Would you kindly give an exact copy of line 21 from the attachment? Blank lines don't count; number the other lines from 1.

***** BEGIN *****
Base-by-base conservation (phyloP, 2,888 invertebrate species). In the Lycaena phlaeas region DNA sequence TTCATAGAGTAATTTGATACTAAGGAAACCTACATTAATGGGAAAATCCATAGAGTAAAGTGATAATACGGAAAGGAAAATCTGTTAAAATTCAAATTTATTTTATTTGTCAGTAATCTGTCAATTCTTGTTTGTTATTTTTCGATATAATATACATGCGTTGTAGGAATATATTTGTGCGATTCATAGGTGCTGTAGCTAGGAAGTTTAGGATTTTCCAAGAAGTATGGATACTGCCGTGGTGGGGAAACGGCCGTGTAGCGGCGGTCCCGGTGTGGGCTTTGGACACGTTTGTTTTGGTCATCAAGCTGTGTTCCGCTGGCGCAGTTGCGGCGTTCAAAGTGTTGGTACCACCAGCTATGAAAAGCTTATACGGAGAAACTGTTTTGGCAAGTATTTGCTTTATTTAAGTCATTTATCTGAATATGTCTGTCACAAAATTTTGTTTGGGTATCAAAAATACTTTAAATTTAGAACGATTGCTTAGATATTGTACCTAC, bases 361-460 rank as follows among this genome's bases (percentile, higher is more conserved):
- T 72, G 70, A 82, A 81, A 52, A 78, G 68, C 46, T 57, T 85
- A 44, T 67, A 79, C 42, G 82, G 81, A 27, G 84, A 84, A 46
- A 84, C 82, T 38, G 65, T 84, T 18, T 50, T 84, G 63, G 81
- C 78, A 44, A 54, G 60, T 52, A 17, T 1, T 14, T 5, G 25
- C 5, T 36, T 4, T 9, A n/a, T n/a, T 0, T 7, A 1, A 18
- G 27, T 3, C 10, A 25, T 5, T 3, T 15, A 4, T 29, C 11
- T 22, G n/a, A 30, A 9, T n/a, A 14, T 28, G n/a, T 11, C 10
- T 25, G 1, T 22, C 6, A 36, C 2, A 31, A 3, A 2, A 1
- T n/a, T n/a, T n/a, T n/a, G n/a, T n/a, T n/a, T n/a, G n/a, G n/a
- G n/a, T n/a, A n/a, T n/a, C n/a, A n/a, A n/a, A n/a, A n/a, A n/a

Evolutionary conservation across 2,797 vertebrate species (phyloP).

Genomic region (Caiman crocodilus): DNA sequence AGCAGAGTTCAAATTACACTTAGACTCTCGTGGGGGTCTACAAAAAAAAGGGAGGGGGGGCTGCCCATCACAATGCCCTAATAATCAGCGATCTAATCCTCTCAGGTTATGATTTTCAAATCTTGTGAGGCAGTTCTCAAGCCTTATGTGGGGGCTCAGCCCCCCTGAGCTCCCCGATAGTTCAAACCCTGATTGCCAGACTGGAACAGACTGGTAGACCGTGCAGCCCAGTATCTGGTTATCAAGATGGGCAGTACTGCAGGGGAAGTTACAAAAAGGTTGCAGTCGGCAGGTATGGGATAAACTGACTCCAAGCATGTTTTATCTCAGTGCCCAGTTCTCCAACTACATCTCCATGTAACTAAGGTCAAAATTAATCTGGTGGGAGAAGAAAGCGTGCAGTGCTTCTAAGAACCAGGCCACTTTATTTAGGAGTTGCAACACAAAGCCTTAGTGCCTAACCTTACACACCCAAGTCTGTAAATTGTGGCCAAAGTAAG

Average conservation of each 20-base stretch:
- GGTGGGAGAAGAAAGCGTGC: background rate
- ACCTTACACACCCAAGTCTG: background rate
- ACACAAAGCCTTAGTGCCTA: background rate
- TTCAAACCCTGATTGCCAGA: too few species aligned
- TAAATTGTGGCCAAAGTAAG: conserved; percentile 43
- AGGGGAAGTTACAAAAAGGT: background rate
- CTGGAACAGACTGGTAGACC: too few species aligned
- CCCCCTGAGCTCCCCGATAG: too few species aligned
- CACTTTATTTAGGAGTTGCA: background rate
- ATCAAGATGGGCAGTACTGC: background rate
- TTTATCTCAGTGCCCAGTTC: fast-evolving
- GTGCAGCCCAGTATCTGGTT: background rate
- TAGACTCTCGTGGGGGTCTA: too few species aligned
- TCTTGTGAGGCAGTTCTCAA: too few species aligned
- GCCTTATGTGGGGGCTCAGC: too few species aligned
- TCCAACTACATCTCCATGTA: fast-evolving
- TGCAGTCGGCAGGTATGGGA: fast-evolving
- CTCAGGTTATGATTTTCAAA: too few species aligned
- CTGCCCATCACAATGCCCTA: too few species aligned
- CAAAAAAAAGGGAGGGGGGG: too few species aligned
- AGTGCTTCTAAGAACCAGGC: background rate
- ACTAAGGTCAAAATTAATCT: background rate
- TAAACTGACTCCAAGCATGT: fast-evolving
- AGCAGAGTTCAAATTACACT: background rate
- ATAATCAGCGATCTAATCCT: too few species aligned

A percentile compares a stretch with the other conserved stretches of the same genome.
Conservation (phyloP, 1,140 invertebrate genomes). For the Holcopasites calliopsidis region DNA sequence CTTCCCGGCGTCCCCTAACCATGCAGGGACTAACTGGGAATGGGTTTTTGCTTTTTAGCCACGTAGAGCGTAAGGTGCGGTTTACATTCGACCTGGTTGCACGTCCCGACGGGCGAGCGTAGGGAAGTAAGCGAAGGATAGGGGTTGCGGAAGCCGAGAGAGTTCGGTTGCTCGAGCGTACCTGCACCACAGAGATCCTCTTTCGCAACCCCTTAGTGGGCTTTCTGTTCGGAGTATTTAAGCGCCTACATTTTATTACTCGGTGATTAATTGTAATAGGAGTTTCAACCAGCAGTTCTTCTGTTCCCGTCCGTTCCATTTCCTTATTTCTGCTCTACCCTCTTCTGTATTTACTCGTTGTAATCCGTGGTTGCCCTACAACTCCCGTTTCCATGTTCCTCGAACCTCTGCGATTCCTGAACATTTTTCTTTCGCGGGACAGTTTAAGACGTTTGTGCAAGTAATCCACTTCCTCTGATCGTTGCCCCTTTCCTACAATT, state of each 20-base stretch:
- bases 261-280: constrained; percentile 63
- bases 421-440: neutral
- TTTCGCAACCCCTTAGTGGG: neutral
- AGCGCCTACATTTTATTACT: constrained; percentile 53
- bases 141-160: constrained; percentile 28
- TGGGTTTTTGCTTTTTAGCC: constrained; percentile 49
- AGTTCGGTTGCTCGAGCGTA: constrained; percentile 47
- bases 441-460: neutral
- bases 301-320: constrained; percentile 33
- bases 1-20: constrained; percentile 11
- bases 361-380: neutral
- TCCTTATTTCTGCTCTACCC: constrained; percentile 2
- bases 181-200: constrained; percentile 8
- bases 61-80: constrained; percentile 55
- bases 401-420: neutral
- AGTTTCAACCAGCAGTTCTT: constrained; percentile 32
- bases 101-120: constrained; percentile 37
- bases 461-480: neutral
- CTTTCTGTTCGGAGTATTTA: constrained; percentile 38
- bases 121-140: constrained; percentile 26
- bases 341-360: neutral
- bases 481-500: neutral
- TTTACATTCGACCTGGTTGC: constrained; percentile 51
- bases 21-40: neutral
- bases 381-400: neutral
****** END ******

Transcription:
- CTGGAACAGACTGGTAGACC: too few species aligned